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In 2021, Priya Krishna asked “why do American grocery stores still have an ethnic food aisle?” The righteous anger of those interviewed underlined the main feeling of the piece: an ethnic food aisle is too small and too limiting for modern tastes. It is a racist conceit that smashes those cultures considered “ethnic” together while keeping largely Western and European items separate. The essayists of Letters to a Writer of Color play with the same challenge.

Featuring heavy-hitters like Kiese Laymon, Amitava Kumar, Ingrid Rojas Contreras, and edited by Deepa Anappara and Taymour Soomro, the collection shares advice, understanding, and insights via essays. Letters is simultaneously a craft book and nothing like a craft book. There are no instructions for how to write or how to live the life of a writer. The pieces ping pong between anguish and triumph over the process of communicating a difficult, “othered” self despite obstacles set by racism and life.

At times profound and at others slightly saccharine, the essays together are comforting. They confirm that a writer need not be perfect or even published to be any good. And, for the writer of color, writing is an act of self-translation. As Xiaolu Guo writes, “A good translation is never really a translation. It is a creative reproduction.” And as Zeyn Joukhadar writes, “To write anything as a queer or trans writer of color is to refuse to allow oneself to be shoved quietly out of view. It is to be angry nearly all the time and to find ways of transmuting that rage into something useful.”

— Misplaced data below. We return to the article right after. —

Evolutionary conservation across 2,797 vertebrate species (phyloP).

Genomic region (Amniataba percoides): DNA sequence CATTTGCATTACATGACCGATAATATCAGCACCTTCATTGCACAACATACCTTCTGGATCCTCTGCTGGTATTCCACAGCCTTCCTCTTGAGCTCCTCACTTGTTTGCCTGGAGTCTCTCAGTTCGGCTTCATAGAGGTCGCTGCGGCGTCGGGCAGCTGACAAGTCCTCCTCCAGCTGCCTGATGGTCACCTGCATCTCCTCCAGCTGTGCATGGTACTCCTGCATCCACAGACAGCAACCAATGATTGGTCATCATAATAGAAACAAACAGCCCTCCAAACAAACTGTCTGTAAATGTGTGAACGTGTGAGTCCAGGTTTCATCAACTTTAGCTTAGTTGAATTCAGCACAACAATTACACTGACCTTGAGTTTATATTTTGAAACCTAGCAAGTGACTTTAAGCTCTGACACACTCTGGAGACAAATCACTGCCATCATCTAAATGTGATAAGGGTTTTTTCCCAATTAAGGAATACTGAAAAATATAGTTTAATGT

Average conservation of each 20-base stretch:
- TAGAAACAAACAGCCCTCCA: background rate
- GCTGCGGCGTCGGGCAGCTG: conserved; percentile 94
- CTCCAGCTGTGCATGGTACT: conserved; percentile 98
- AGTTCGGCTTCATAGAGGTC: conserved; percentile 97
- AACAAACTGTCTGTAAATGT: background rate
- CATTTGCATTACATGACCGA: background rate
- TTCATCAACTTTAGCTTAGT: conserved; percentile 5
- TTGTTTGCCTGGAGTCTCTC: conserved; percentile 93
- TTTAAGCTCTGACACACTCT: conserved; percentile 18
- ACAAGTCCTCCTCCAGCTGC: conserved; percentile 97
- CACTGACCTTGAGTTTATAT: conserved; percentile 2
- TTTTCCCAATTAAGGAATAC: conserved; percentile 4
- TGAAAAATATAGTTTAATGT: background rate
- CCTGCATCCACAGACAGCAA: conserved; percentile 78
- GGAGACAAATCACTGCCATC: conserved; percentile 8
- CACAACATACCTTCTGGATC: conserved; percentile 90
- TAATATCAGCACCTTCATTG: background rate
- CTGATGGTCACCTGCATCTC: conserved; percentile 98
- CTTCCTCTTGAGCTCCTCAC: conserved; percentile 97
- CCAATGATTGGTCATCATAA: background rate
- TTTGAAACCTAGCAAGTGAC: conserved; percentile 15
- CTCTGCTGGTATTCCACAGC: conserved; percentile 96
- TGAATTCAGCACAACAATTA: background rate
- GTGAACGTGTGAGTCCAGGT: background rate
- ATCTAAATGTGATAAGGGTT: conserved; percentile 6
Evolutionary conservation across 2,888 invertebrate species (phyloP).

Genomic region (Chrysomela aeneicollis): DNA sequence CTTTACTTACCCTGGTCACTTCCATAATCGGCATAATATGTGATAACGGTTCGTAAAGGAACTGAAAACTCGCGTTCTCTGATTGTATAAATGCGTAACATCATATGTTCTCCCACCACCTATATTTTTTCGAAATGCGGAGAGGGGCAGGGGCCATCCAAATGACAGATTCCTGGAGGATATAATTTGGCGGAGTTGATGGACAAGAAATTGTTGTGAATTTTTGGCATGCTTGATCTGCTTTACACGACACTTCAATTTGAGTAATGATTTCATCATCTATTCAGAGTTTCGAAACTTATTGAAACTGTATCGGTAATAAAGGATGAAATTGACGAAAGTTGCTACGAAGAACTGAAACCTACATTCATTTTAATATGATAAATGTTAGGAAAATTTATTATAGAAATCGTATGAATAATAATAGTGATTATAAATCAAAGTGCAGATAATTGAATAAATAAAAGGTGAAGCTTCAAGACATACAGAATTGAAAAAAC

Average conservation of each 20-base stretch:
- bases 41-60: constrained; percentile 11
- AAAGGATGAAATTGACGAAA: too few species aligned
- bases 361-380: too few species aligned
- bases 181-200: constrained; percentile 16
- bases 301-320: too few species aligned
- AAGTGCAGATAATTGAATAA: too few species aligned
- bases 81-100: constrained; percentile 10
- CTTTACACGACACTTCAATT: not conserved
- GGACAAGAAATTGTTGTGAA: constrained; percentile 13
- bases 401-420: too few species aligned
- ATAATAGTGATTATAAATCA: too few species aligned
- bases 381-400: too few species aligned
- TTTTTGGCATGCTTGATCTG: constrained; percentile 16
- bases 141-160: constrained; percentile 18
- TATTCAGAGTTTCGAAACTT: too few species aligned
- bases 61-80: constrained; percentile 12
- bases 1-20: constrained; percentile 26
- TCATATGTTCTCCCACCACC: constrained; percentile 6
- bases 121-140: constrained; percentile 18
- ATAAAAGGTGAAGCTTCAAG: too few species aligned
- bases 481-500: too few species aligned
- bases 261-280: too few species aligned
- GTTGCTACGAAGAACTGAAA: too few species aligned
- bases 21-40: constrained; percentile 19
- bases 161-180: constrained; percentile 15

It might seem strange that the disparate experiences of writers of color would be combined in a book like this. Because, like the ethnic food aisle, there are large differences between a Black American and an Asian immigrant or a Puerto Rican and a Syrian refugee. But none of the writers strive to be prescriptive about their experience or the ones of other writers like them. Each essay is focused inward, simply presenting examples for how one might organize oneself without judgment.